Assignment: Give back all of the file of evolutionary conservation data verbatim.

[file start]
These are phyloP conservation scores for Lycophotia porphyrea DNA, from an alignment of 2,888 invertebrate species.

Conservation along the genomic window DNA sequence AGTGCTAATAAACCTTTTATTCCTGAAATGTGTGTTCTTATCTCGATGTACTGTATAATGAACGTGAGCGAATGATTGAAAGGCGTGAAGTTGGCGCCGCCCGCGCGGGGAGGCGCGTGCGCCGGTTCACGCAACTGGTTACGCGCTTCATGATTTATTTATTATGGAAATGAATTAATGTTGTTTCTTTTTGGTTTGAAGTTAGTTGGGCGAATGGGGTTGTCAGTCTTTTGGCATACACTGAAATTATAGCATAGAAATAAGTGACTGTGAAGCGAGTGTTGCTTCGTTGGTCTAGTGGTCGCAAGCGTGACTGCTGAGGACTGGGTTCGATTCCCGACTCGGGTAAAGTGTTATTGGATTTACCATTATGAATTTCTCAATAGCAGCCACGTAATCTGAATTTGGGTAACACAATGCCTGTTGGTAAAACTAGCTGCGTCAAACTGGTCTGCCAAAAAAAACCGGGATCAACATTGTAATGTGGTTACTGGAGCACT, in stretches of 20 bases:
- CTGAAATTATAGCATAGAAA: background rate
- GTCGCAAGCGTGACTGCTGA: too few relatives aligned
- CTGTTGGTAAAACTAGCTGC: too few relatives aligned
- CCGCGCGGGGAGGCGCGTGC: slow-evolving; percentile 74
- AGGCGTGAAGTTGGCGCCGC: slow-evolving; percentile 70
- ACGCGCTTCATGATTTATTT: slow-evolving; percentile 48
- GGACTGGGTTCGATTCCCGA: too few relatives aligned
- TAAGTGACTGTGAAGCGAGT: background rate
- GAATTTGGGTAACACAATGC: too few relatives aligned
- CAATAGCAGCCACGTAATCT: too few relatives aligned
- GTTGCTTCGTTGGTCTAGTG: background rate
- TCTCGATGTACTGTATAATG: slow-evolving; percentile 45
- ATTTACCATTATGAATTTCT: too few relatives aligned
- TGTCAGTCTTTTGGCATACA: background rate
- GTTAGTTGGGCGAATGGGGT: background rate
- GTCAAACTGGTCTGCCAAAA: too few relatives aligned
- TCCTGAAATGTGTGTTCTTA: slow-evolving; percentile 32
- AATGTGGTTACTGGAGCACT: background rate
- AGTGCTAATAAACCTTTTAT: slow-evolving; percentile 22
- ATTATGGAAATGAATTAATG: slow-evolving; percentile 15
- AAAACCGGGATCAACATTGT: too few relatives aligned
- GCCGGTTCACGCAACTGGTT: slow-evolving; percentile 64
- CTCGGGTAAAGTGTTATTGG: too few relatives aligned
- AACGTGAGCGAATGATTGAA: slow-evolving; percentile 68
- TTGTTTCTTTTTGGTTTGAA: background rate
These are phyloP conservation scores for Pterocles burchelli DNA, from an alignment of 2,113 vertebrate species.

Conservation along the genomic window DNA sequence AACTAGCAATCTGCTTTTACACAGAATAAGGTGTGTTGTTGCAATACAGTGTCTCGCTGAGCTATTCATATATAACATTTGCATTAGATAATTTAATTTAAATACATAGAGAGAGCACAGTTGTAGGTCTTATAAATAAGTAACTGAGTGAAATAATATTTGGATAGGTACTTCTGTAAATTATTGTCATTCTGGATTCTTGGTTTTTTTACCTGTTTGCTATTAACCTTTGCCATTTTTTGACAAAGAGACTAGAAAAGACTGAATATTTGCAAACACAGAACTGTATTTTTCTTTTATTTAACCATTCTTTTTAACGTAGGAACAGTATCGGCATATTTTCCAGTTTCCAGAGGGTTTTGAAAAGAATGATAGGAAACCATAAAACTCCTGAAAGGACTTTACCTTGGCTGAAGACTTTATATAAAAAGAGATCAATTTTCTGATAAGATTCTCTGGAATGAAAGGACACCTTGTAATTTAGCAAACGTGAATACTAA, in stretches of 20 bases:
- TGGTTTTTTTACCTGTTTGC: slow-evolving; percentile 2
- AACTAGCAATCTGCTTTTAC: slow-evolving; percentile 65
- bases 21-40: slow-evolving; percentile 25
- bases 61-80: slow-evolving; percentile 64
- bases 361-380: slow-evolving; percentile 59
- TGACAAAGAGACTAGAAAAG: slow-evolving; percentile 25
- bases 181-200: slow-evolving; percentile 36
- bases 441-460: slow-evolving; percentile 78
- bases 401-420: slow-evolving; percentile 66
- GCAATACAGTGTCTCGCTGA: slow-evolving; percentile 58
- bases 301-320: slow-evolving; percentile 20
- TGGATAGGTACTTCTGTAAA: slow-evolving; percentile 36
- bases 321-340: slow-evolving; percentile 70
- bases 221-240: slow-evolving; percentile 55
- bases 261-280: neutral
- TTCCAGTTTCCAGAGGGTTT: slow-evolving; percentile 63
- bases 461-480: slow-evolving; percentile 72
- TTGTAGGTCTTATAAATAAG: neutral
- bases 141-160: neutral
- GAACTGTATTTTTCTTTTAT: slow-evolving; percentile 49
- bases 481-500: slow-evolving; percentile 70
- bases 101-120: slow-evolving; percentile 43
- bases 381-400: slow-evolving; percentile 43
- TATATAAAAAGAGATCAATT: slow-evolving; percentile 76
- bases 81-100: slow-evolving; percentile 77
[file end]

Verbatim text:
These are phyloP conservation scores for Lycophotia porphyrea DNA, from an alignment of 2,888 invertebrate species.

Conservation along the genomic window DNA sequence AGTGCTAATAAACCTTTTATTCCTGAAATGTGTGTTCTTATCTCGATGTACTGTATAATGAACGTGAGCGAATGATTGAAAGGCGTGAAGTTGGCGCCGCCCGCGCGGGGAGGCGCGTGCGCCGGTTCACGCAACTGGTTACGCGCTTCATGATTTATTTATTATGGAAATGAATTAATGTTGTTTCTTTTTGGTTTGAAGTTAGTTGGGCGAATGGGGTTGTCAGTCTTTTGGCATACACTGAAATTATAGCATAGAAATAAGTGACTGTGAAGCGAGTGTTGCTTCGTTGGTCTAGTGGTCGCAAGCGTGACTGCTGAGGACTGGGTTCGATTCCCGACTCGGGTAAAGTGTTATTGGATTTACCATTATGAATTTCTCAATAGCAGCCACGTAATCTGAATTTGGGTAACACAATGCCTGTTGGTAAAACTAGCTGCGTCAAACTGGTCTGCCAAAAAAAACCGGGATCAACATTGTAATGTGGTTACTGGAGCACT, in stretches of 20 bases:
- CTGAAATTATAGCATAGAAA: background rate
- GTCGCAAGCGTGACTGCTGA: too few relatives aligned
- CTGTTGGTAAAACTAGCTGC: too few relatives aligned
- CCGCGCGGGGAGGCGCGTGC: slow-evolving; percentile 74
- AGGCGTGAAGTTGGCGCCGC: slow-evolving; percentile 70
- ACGCGCTTCATGATTTATTT: slow-evolving; percentile 48
- GGACTGGGTTCGATTCCCGA: too few relatives aligned
- TAAGTGACTGTGAAGCGAGT: background rate
- GAATTTGGGTAACACAATGC: too few relatives aligned
- CAATAGCAGCCACGTAATCT: too few relatives aligned
- GTTGCTTCGTTGGTCTAGTG: background rate
- TCTCGATGTACTGTATAATG: slow-evolving; percentile 45
- ATTTACCATTATGAATTTCT: too few relatives aligned
- TGTCAGTCTTTTGGCATACA: background rate
- GTTAGTTGGGCGAATGGGGT: background rate
- GTCAAACTGGTCTGCCAAAA: too few relatives aligned
- TCCTGAAATGTGTGTTCTTA: slow-evolving; percentile 32
- AATGTGGTTACTGGAGCACT: background rate
- AGTGCTAATAAACCTTTTAT: slow-evolving; percentile 22
- ATTATGGAAATGAATTAATG: slow-evolving; percentile 15
- AAAACCGGGATCAACATTGT: too few relatives aligned
- GCCGGTTCACGCAACTGGTT: slow-evolving; percentile 64
- CTCGGGTAAAGTGTTATTGG: too few relatives aligned
- AACGTGAGCGAATGATTGAA: slow-evolving; percentile 68
- TTGTTTCTTTTTGGTTTGAA: background rate
These are phyloP conservation scores for Pterocles burchelli DNA, from an alignment of 2,113 vertebrate species.

Conservation along the genomic window DNA sequence AACTAGCAATCTGCTTTTACACAGAATAAGGTGTGTTGTTGCAATACAGTGTCTCGCTGAGCTATTCATATATAACATTTGCATTAGATAATTTAATTTAAATACATAGAGAGAGCACAGTTGTAGGTCTTATAAATAAGTAACTGAGTGAAATAATATTTGGATAGGTACTTCTGTAAATTATTGTCATTCTGGATTCTTGGTTTTTTTACCTGTTTGCTATTAACCTTTGCCATTTTTTGACAAAGAGACTAGAAAAGACTGAATATTTGCAAACACAGAACTGTATTTTTCTTTTATTTAACCATTCTTTTTAACGTAGGAACAGTATCGGCATATTTTCCAGTTTCCAGAGGGTTTTGAAAAGAATGATAGGAAACCATAAAACTCCTGAAAGGACTTTACCTTGGCTGAAGACTTTATATAAAAAGAGATCAATTTTCTGATAAGATTCTCTGGAATGAAAGGACACCTTGTAATTTAGCAAACGTGAATACTAA, in stretches of 20 bases:
- TGGTTTTTTTACCTGTTTGC: slow-evolving; percentile 2
- AACTAGCAATCTGCTTTTAC: slow-evolving; percentile 65
- bases 21-40: slow-evolving; percentile 25
- bases 61-80: slow-evolving; percentile 64
- bases 361-380: slow-evolving; percentile 59
- TGACAAAGAGACTAGAAAAG: slow-evolving; percentile 25
- bases 181-200: slow-evolving; percentile 36
- bases 441-460: slow-evolving; percentile 78
- bases 401-420: slow-evolving; percentile 66
- GCAATACAGTGTCTCGCTGA: slow-evolving; percentile 58
- bases 301-320: slow-evolving; percentile 20
- TGGATAGGTACTTCTGTAAA: slow-evolving; percentile 36
- bases 321-340: slow-evolving; percentile 70
- bases 221-240: slow-evolving; percentile 55
- bases 261-280: neutral
- TTCCAGTTTCCAGAGGGTTT: slow-evolving; percentile 63
- bases 461-480: slow-evolving; percentile 72
- TTGTAGGTCTTATAAATAAG: neutral
- bases 141-160: neutral
- GAACTGTATTTTTCTTTTAT: slow-evolving; percentile 49
- bases 481-500: slow-evolving; percentile 70
- bases 101-120: slow-evolving; percentile 43
- bases 381-400: slow-evolving; percentile 43
- TATATAAAAAGAGATCAATT: slow-evolving; percentile 76
- bases 81-100: slow-evolving; percentile 77